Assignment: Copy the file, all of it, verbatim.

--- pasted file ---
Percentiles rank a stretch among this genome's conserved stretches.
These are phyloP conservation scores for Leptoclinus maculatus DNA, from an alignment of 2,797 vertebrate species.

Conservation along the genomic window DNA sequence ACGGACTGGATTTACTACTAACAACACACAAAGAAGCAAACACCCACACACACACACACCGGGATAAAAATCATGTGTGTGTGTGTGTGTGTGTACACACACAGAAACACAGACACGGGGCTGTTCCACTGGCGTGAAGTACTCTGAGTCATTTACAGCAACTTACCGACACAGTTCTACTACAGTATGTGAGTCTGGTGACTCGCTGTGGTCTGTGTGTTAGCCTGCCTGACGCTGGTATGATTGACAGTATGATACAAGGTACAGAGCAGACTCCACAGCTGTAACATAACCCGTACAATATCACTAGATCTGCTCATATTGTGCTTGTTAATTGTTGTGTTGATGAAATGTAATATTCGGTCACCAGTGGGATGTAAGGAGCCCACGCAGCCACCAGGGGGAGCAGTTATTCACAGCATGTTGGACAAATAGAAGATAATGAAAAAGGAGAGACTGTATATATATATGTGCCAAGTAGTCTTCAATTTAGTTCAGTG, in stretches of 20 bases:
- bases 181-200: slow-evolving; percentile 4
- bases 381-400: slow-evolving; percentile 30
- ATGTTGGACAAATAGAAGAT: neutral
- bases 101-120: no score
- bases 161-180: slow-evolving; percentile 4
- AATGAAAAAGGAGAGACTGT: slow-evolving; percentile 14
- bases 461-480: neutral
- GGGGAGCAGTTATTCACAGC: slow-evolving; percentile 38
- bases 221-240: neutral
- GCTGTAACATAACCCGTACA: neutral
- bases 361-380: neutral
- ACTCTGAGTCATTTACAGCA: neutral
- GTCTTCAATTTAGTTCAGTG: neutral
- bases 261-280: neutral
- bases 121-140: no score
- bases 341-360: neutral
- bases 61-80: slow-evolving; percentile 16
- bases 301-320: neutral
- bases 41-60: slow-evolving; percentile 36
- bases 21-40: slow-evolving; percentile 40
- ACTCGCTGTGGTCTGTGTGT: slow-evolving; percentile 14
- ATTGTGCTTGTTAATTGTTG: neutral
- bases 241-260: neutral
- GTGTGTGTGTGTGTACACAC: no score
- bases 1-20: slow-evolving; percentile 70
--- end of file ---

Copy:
Percentiles rank a stretch among this genome's conserved stretches.
These are phyloP conservation scores for Leptoclinus maculatus DNA, from an alignment of 2,797 vertebrate species.

Conservation along the genomic window DNA sequence ACGGACTGGATTTACTACTAACAACACACAAAGAAGCAAACACCCACACACACACACACCGGGATAAAAATCATGTGTGTGTGTGTGTGTGTGTACACACACAGAAACACAGACACGGGGCTGTTCCACTGGCGTGAAGTACTCTGAGTCATTTACAGCAACTTACCGACACAGTTCTACTACAGTATGTGAGTCTGGTGACTCGCTGTGGTCTGTGTGTTAGCCTGCCTGACGCTGGTATGATTGACAGTATGATACAAGGTACAGAGCAGACTCCACAGCTGTAACATAACCCGTACAATATCACTAGATCTGCTCATATTGTGCTTGTTAATTGTTGTGTTGATGAAATGTAATATTCGGTCACCAGTGGGATGTAAGGAGCCCACGCAGCCACCAGGGGGAGCAGTTATTCACAGCATGTTGGACAAATAGAAGATAATGAAAAAGGAGAGACTGTATATATATATGTGCCAAGTAGTCTTCAATTTAGTTCAGTG, in stretches of 20 bases:
- bases 181-200: slow-evolving; percentile 4
- bases 381-400: slow-evolving; percentile 30
- ATGTTGGACAAATAGAAGAT: neutral
- bases 101-120: no score
- bases 161-180: slow-evolving; percentile 4
- AATGAAAAAGGAGAGACTGT: slow-evolving; percentile 14
- bases 461-480: neutral
- GGGGAGCAGTTATTCACAGC: slow-evolving; percentile 38
- bases 221-240: neutral
- GCTGTAACATAACCCGTACA: neutral
- bases 361-380: neutral
- ACTCTGAGTCATTTACAGCA: neutral
- GTCTTCAATTTAGTTCAGTG: neutral
- bases 261-280: neutral
- bases 121-140: no score
- bases 341-360: neutral
- bases 61-80: slow-evolving; percentile 16
- bases 301-320: neutral
- bases 41-60: slow-evolving; percentile 36
- bases 21-40: slow-evolving; percentile 40
- ACTCGCTGTGGTCTGTGTGT: slow-evolving; percentile 14
- ATTGTGCTTGTTAATTGTTG: neutral
- bases 241-260: neutral
- GTGTGTGTGTGTGTACACAC: no score
- bases 1-20: slow-evolving; percentile 70